Plot: What’s it about?
Roderick Blank (Simon Baker) is a successful executive and ladies man, but he has decided to settle down and his nuptials are just around the corner. This should mean his life is going to be smoother, but a mysterious email soon turns his world upside down and fills his mind with doubt. This email is a list of all the women he has had sex with, as well as all the women he will have sex with in the future. While he is about to get married, the list of sexual partners doesn’t end with his wife-to-be, not even close, as it happens to be. The list consumes Roderick’s brain and he soon leaves his fiancee, choosing to seek out the numerous women on the list he has yet to seduce. But when one of the conquests on his list turns out to be a femme fatale who takes down womanizers, will he wish the list wasn’t so long?
A movie needs more than good ideas to be effective, as evidenced in Sex and Death 101. This movie tries to be more than the usual romantic comedy, but those efforts fall flat. A spark here and there prove there was solid potential, but writer/director Daniel Waters simply can’t pull this one together. Sex and Death 101 comes off as shallow and pretentious, as the concept of the list is used in a most basic fashion. The impact of list could have been explored in ways that would have been fresh and interesting, but instead, we’re given the same old routine. I do appreciate the sheer volume of female flesh on showcase, but thanks to the poor execution of the material, not much here comes off as sexy or erotic in the slightest. The performances are passable, but no one stands out and the material is to blame in part for that. Sex and Death 101 could have been a good movie, but the filmmakers settled for this mess, which makes this a hard movie to recommend.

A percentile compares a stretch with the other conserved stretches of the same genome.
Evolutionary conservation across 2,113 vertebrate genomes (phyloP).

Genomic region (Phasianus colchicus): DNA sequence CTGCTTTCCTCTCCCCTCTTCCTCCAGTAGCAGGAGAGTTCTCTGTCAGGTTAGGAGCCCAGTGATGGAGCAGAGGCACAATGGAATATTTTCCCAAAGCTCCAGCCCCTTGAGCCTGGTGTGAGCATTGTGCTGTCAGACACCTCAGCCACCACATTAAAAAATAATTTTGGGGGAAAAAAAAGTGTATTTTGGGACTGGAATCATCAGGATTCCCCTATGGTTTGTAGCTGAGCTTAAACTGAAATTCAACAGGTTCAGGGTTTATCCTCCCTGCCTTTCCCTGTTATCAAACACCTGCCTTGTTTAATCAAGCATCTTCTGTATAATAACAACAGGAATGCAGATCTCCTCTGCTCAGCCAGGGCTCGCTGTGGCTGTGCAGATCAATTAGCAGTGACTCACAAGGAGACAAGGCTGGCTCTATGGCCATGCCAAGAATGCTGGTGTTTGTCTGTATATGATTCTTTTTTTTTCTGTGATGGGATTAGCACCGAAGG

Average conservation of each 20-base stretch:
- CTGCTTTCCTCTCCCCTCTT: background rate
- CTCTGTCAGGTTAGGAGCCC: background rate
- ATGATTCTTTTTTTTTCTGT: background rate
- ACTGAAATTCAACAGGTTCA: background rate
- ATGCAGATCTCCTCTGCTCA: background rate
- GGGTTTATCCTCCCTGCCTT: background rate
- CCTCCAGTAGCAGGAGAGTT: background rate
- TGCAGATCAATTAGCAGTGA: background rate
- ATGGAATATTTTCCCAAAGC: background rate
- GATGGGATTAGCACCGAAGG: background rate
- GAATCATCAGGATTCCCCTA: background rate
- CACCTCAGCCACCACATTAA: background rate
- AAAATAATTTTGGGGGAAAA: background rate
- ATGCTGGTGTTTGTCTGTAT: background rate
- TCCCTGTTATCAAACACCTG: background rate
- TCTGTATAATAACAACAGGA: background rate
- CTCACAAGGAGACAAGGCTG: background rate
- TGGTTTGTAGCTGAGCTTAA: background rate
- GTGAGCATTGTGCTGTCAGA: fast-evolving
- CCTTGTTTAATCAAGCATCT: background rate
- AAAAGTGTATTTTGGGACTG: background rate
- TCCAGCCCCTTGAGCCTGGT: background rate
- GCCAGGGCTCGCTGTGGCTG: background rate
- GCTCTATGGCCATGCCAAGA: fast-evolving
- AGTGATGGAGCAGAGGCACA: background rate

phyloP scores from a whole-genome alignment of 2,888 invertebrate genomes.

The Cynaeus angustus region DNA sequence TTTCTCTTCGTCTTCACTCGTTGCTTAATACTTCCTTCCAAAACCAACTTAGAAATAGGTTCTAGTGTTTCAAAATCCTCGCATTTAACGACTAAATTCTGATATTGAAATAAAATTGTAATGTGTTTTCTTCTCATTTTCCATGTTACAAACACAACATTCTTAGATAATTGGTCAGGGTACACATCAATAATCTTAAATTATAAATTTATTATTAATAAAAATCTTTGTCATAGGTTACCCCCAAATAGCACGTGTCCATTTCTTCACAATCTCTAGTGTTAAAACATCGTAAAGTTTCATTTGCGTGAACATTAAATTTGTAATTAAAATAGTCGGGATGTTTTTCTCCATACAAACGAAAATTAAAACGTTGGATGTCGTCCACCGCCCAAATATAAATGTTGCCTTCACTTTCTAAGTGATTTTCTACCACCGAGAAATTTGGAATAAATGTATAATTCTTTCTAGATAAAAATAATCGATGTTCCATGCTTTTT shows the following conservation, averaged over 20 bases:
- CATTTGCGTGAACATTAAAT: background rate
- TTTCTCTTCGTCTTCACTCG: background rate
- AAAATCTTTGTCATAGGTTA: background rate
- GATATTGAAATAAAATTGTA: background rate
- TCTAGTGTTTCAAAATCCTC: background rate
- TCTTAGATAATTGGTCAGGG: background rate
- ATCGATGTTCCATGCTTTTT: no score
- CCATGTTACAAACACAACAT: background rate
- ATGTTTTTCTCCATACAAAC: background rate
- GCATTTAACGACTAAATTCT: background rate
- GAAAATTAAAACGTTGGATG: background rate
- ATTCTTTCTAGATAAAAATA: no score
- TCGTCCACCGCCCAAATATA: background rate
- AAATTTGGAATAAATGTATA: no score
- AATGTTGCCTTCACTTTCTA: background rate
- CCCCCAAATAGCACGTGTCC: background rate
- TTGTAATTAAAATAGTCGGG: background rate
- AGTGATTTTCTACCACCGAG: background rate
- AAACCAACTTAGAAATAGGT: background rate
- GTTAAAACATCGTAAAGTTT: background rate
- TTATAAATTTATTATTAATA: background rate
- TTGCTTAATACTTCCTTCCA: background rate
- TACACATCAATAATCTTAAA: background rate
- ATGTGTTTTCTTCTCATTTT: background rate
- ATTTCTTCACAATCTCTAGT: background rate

Video: How does it look?
Sex and Death 101 is presented in 1.78:1 anamorphic widescreen. This is a great looking visual effort, a nice improvement over the standard release. The print is flawless here, which allows for a clean, clear image that rarely disappoints. The colors are bright, but contrast is a little off at times, but just to a minor degree. As far as clarity, detail is impressive and not just in close ups, almost every scene has remarkable depth. On the down side, I also noticed some noise from time to time, as well as halos and other artifacts, but these were minor at worst. So in the end, a great visual treatment all around.
Audio: How does it sound?
An uncompressed PCM 5.1 option is included, but this material never makes much use of the soundtrack. The surrounds have the night off with this movie, so don’t expect much presence in the rear channels. But because of the simplistic audio design, the surrounds aren’t missed and the front channels shoulder the burden well. The music and sound effects don’t stand out, but sound fine and dialogue is clear and never hard to pick up on. This disc also includes a Dolby Digital 5.1 option, as well as English subtitles.
Supplements: What are the extras?
Daniel Waters’ commentary track is pleasant to listen to, but doesn’t have much depth. He talks about some of his ideas, but never at length and he moves around a lot with topics. A decent session, but not one you can’t miss out on. This disc also includes a nine minute featurette, as well as the film’s theatrical trailer.